Which do you prefer of these biblical admonishments? In your life and in sports?
There was a controversial event at the 2010 National Collegiate Squash Finals that was very upsetting and confronting for me. It made the papers, ESPN, and YouTube and also generated much commentary.
With Trinity College seeking its 12th consecutive annual victory, and leading Yale four matches to two (with five out of nine needed), the Trinity #1 player, Baset Chaudhry, the #1 ranked college player for four years, won the final point in the third game, thus winning his match and the team national championship.
At that instant, Chaudhry let out a howl, a scowl and three-inch-away face-down at his Yale opponent, freshman Kenneth Chan, who is at least a foot shorter. The cameras and videos recorded the moment, and the fire was ignited on the explosion that resulted.
“Bad sportsmanship,” “He lost it,” “Penalize and punish him,” were some of the damning comments. The lion against the lamb. The bullying giant versus the innocent little guy.
I was there for two days of the tournament, I know Baset, admire his talent and have seen for years what a gentle young man he is. He also has high grades that have earned him academic recognition and a job already waiting after he graduates this spring.
What was largely ignored by the media is that Chan was constantly bumping into Baset, losing from the beginning (three games in a row), and in the middle of the second game, after Chan made a difficult point, Chan let out an enormous howl up at Baset’s face that was startling, unsportsmanlike and unforgettable. But no picture was taken or published of that provoking gloating. Only one of Baset at the moment of victory giving it back to him.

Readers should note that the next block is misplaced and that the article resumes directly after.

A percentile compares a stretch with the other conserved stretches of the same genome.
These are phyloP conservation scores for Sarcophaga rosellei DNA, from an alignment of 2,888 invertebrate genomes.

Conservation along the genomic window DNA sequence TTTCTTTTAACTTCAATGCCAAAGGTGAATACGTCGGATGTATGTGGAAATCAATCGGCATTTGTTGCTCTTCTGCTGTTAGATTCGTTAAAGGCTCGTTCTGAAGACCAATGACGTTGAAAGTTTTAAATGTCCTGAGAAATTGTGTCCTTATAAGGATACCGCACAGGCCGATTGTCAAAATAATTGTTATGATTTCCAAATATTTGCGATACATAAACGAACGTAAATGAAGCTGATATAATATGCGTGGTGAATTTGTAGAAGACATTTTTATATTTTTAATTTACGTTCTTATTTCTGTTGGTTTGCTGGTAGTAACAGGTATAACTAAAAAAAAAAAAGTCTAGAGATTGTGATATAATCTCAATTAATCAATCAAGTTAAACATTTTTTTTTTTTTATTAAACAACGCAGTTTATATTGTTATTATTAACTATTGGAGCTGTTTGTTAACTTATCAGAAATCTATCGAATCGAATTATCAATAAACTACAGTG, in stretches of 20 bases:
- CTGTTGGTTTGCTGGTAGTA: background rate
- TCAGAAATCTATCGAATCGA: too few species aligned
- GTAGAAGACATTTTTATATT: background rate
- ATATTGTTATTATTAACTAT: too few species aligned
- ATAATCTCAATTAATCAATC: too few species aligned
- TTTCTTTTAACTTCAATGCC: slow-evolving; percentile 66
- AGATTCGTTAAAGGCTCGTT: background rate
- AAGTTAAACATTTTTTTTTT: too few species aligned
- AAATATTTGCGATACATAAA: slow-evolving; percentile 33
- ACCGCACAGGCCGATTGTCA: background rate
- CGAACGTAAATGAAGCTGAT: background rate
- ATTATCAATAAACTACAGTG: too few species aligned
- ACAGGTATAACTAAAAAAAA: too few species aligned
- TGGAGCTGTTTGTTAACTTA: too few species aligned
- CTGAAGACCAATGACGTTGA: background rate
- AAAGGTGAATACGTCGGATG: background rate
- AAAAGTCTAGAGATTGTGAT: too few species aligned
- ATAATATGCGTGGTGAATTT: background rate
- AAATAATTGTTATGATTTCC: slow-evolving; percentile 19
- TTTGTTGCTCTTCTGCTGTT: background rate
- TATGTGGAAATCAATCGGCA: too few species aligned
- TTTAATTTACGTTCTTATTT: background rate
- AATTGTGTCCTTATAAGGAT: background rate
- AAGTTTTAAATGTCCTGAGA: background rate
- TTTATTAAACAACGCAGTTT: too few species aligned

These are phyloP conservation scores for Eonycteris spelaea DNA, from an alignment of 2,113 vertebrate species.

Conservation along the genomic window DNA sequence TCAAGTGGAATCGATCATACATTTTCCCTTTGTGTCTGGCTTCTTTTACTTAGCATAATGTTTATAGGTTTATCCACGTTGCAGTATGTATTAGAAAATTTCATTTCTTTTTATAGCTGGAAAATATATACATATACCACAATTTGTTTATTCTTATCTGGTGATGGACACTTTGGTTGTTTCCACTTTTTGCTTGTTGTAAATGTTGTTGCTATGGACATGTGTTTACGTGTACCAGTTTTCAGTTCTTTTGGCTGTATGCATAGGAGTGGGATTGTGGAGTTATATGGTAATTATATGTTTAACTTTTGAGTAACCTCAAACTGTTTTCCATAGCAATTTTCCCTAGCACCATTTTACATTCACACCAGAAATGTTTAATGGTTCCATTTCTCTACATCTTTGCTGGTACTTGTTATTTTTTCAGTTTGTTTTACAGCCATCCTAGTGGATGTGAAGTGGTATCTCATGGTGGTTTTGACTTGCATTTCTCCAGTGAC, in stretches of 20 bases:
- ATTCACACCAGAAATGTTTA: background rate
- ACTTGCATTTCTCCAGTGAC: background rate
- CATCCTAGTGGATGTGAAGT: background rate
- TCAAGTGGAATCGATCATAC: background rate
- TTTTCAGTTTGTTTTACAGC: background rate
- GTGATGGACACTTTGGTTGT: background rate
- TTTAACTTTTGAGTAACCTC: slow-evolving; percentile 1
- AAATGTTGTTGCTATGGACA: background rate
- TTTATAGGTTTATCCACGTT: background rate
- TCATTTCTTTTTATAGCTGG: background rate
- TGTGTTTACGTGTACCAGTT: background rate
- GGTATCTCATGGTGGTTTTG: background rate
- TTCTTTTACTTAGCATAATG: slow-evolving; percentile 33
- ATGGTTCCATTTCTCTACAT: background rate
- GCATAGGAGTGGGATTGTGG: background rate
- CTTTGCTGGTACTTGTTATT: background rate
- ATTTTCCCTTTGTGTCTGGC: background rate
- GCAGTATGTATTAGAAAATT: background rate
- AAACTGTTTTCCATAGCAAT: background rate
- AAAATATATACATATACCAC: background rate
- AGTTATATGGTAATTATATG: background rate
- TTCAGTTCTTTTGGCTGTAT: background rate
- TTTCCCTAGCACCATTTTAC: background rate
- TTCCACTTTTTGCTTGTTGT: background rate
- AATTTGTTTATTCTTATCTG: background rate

Polls in the Hartford paper show that of 2000 readers, 61% think that Chaudhry’s behavior was unacceptable. A former sports coach I know agreed, as did a friend who has been a jock all his life. You are supposed to be gracious in victory, able to control yourself, especially in a gentlemanly sport like squash. Even if you are a kid in your early twenties and not a professional athlete. No excuse, no justification is possible. No matter what someone did to you before, no matter what insults might have been said (I have no knowledge or grounds to think that was the case this time), regardless if someone taunted you, cursed you, made comments about your mother or yelled in YOUR face before you yelled back in his. You’re expected to smile and be a nice guy. A good sport. Well done, old chap. You did your best. Cheerio.
I find it hard to agree, even though I was told that I am acting like a “fan” now (which I am), rather than like a neutral observer.
I mind when people not involved in something tell others how they “should” act. Read the rest of this entry »